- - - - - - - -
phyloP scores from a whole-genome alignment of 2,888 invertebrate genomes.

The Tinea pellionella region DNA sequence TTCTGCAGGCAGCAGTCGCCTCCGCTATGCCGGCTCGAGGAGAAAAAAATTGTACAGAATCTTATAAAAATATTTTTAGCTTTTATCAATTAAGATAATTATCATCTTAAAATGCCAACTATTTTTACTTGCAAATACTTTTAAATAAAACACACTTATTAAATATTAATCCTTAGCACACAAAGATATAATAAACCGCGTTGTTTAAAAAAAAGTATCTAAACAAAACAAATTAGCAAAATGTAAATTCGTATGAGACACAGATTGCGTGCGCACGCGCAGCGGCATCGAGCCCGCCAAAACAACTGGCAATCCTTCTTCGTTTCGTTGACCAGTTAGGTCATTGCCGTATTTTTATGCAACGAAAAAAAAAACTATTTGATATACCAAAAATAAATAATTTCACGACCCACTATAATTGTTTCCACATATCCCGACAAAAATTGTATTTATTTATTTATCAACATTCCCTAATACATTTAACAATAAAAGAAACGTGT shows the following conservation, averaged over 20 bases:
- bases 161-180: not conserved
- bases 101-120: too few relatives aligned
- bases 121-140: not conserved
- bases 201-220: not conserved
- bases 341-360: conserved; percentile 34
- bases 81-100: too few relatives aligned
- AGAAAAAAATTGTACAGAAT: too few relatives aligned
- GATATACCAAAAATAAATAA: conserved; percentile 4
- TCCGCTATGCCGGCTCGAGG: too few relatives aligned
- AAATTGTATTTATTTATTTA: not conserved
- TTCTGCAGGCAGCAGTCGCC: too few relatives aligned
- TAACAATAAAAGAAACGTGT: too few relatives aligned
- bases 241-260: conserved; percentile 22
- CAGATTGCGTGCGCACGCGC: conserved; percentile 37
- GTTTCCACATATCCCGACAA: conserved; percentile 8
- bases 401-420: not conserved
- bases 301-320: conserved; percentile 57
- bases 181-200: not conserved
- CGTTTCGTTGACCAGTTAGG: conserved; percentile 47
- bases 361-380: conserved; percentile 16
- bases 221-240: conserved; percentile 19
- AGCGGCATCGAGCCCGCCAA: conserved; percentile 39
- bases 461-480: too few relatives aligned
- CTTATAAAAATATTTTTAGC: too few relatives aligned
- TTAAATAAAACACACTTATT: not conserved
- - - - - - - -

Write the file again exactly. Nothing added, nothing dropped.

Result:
phyloP scores from a whole-genome alignment of 2,888 invertebrate genomes.

The Tinea pellionella region DNA sequence TTCTGCAGGCAGCAGTCGCCTCCGCTATGCCGGCTCGAGGAGAAAAAAATTGTACAGAATCTTATAAAAATATTTTTAGCTTTTATCAATTAAGATAATTATCATCTTAAAATGCCAACTATTTTTACTTGCAAATACTTTTAAATAAAACACACTTATTAAATATTAATCCTTAGCACACAAAGATATAATAAACCGCGTTGTTTAAAAAAAAGTATCTAAACAAAACAAATTAGCAAAATGTAAATTCGTATGAGACACAGATTGCGTGCGCACGCGCAGCGGCATCGAGCCCGCCAAAACAACTGGCAATCCTTCTTCGTTTCGTTGACCAGTTAGGTCATTGCCGTATTTTTATGCAACGAAAAAAAAAACTATTTGATATACCAAAAATAAATAATTTCACGACCCACTATAATTGTTTCCACATATCCCGACAAAAATTGTATTTATTTATTTATCAACATTCCCTAATACATTTAACAATAAAAGAAACGTGT shows the following conservation, averaged over 20 bases:
- bases 161-180: not conserved
- bases 101-120: too few relatives aligned
- bases 121-140: not conserved
- bases 201-220: not conserved
- bases 341-360: conserved; percentile 34
- bases 81-100: too few relatives aligned
- AGAAAAAAATTGTACAGAAT: too few relatives aligned
- GATATACCAAAAATAAATAA: conserved; percentile 4
- TCCGCTATGCCGGCTCGAGG: too few relatives aligned
- AAATTGTATTTATTTATTTA: not conserved
- TTCTGCAGGCAGCAGTCGCC: too few relatives aligned
- TAACAATAAAAGAAACGTGT: too few relatives aligned
- bases 241-260: conserved; percentile 22
- CAGATTGCGTGCGCACGCGC: conserved; percentile 37
- GTTTCCACATATCCCGACAA: conserved; percentile 8
- bases 401-420: not conserved
- bases 301-320: conserved; percentile 57
- bases 181-200: not conserved
- CGTTTCGTTGACCAGTTAGG: conserved; percentile 47
- bases 361-380: conserved; percentile 16
- bases 221-240: conserved; percentile 19
- AGCGGCATCGAGCCCGCCAA: conserved; percentile 39
- bases 461-480: too few relatives aligned
- CTTATAAAAATATTTTTAGC: too few relatives aligned
- TTAAATAAAACACACTTATT: not conserved